British Conservatives forced to concede on Grenfell Tower disaster

Burnt out Grenfell Tower in Kensington, London, England

By Peter Lazenby in London, England:

Saturday, May 12, 2018

Grenfell inquiry ‘panel’ confirmed by Theresa May in U-turn

THERESA MAY today caved in to public and political pressure by agreeing to appoint a panel to oversee the inquiry into the Grenfell Tower fire.

Two people will “support” chairman Judge Sir Martin Moore-Bick for phase two of his investigation, which starts hearing evidence this month.

The Prime Minister’s U-turn came after intense pressure from bereaved family members and a 156,000-strong petition.

Survivors’ groups said the inquiry risks being a whitewash without independent oversight.

Grenfell United spokesman Adel Chaoui, who lost four relatives in the inferno and co-led the petition, said survivors were “relieved,” but should not have had to campaign for it.

The petition has also guaranteed a parliamentary debate. It will take place on Monday, and Labour had warned that a vote would be forced on the issue if Ms May refuses to act.

Shadow justice secretary Richard Burgon said: “The decision to finally grant a panel in the Grenfell inquiry is testimony to the campaign waged by the bereaved families and the survivors — and to the overwhelming public support they attracted.

“But after everything they have been through, the bereaved families and the survivors should never have had to wage this campaign.

“The demand for a panel was always about ensuring the trust of the community in the inquiry and it should have been delivered from the start.

“For the Grenfell inquiry to deliver truth and justice, it must always have the full confidence of the bereaved families and survivors and it is essential that, going forward, all their other demands are properly met.”

According to official figures, the west London tower block fire in June last year killed at least 80 people.

London Conservative politicians blamed for flammable Grenfell Tower cladding

This 26 June 2017 video says about itself:

The firm which supplied the cladding used to insulate London’s Grenfell Tower says it’s stopping global sales of such panels for use in high-rise buildings, Reuters reports.

It follows reports that Arconic knew the cladding was to be used for the tower block despite warning in its brochures that particular type was a fire risk for tall buildings.

Read more here.

From daily News Line in Britain:

Thursday, 10 May 2018

Grenfell Tower council opted for flammable cladding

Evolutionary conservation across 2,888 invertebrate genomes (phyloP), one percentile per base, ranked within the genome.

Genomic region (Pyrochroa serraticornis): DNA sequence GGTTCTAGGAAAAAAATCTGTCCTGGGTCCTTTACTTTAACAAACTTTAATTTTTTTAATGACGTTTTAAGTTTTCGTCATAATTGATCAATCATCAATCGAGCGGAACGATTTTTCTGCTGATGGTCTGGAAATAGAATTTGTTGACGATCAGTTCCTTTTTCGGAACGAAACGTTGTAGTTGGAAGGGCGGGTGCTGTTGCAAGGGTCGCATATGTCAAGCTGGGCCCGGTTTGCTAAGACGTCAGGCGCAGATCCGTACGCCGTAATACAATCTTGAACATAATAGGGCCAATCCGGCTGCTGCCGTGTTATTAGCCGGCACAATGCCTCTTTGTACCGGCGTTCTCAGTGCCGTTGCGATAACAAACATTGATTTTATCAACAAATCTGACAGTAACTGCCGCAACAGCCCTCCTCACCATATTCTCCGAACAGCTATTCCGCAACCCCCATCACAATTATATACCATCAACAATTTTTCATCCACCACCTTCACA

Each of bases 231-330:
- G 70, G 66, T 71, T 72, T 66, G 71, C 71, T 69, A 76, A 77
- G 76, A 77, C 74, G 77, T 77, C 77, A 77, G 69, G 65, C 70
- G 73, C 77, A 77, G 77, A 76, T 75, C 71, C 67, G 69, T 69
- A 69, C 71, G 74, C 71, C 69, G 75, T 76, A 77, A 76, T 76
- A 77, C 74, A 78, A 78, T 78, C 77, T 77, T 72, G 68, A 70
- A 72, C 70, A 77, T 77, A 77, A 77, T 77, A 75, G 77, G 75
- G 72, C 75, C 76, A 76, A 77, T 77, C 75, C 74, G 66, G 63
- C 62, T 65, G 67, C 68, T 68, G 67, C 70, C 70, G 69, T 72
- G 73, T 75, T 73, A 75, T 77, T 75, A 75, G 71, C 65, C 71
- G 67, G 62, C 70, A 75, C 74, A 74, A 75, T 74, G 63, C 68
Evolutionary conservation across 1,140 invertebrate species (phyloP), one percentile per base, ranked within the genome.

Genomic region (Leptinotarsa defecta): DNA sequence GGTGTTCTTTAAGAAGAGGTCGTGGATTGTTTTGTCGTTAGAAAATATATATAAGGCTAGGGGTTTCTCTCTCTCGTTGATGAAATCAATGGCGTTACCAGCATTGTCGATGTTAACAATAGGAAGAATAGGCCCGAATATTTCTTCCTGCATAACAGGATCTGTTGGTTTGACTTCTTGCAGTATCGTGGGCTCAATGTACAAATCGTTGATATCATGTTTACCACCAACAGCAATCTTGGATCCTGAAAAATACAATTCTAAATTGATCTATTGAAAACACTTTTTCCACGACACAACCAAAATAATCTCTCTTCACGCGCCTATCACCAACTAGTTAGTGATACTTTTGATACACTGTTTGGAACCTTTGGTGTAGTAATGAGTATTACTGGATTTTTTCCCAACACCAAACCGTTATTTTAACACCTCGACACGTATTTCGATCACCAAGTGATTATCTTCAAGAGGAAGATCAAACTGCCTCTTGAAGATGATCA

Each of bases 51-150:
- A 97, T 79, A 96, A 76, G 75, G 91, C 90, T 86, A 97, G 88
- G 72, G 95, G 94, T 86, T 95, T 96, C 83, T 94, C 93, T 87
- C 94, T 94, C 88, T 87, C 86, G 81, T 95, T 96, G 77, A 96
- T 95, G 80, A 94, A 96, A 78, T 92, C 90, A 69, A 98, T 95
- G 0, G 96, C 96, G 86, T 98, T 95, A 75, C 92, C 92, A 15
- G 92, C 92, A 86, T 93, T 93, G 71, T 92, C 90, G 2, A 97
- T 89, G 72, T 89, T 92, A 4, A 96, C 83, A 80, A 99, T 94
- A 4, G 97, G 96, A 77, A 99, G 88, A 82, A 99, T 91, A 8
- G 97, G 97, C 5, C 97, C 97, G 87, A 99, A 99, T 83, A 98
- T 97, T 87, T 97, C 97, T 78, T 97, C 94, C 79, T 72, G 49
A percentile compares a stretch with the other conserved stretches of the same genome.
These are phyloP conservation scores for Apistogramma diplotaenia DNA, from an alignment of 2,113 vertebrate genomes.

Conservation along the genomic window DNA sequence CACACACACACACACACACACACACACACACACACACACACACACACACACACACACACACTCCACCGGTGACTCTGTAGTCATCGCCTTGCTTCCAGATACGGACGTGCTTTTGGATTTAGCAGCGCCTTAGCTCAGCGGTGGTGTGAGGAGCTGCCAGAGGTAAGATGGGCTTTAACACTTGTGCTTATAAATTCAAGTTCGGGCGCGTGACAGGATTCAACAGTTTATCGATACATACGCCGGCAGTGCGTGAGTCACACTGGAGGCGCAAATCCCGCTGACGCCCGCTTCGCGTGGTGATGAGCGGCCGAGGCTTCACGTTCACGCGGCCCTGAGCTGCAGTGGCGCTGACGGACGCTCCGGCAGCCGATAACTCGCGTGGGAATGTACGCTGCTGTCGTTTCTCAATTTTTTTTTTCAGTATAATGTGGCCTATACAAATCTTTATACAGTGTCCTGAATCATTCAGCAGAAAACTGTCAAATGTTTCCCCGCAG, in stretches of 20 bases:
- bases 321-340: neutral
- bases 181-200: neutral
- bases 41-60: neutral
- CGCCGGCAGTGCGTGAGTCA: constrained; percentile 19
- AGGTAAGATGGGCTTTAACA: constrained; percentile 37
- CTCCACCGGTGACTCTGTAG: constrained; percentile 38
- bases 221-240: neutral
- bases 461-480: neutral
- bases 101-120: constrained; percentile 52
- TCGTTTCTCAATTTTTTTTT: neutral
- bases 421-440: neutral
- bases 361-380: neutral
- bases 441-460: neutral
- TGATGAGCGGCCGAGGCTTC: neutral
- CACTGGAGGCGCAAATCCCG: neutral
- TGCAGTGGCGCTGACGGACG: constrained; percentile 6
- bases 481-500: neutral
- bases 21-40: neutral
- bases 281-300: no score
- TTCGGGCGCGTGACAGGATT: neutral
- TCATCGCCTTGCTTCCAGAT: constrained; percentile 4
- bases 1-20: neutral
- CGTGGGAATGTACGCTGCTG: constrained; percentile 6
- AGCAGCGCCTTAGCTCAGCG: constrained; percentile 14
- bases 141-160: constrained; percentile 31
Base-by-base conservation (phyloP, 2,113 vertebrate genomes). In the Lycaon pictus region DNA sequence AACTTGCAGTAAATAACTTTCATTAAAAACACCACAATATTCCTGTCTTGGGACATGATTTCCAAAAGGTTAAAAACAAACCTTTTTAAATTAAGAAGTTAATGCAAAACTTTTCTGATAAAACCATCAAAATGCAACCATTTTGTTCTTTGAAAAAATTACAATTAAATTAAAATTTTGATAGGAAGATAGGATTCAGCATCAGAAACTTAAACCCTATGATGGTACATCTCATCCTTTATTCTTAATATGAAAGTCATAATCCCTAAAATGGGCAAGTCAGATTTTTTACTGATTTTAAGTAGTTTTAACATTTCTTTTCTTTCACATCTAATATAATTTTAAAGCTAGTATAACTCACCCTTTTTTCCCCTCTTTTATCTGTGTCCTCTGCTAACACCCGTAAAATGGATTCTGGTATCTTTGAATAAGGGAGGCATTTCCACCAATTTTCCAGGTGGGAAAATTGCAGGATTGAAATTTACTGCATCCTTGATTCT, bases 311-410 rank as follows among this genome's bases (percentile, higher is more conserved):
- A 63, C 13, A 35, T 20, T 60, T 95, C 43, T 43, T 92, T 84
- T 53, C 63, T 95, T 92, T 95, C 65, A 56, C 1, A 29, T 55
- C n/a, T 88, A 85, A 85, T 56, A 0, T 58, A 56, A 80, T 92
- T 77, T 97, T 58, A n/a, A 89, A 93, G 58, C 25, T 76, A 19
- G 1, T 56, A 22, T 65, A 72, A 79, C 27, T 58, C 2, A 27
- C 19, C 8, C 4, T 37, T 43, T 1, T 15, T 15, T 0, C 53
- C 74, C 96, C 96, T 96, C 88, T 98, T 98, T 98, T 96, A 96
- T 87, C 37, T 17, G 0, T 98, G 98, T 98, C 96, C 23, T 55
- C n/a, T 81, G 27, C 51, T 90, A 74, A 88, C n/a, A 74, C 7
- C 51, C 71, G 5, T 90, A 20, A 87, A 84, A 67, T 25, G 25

KENSINGTON and Chelsea council turned down a proposal to clad Grenfell Tower in fire resistant material and instead opted for a cheaper option, allowing the tower to be clad in flammable material, experts have shown.

Construction company Leadbitter quoted the council £3.3m to fit fireproof cladding to the tower.

The council decided that £3.3m was too much to spend on the refurbishment and instead put the contract out to tender.

Construction company Rydon gave a cheaper quote of £2.1m, but in doing so, their refurbishment included a cheaper cladding which was flammable.

In order to save £1.3m, Chelsea and Kensington council awarded the contract to Rydon.

Rydon fitted the combustible cladding. On June 14, 2017, when the Grenfell Tower fire started, the fire rapidly spread up the side of the building as the cheap cladding caught alight resulting in the deaths of so many men, women and children. If the council had gone with the original quote and awarded the contract to construction company Leadbitter, which planned to use fireproof solid aluminium cladding, lives would have definitely been saved, fire safety experts said.

Grenfell United described the development as heartbreaking. ‘It is more news that tells us our loved ones would be alive today if different decisions had been taken and if the people in charge had put safety first,’ said Sandra Ruiz, who lost her niece in the fire. ‘We need the inquiry to get to the bottom of why plans for the refurbishment were changed and why, when the community raised concerns, they were ignored.’

Geoff Wilkinson, an independent fire safety expert, said that if the solid aluminium cladding had been used, it would have performed better in the fire. While Stephen Mackenzie, an independent fire safety consultant said: ‘There would have been little or no fire spread, so the lives lost at Grenfell may have been prevented.’

At least 300 other tall buildings in England are clad in similar systems to Grenfell and need to be reclad after they failed fire safety tests. To date the number of buildings which have been reclad you can count on the fingers of one hand.

Grenfell Tower: fire-resistant cladding plan was dropped. Exclusive: Nonflammable panel system might have saved lives, expert says, and ended up cheaper: here.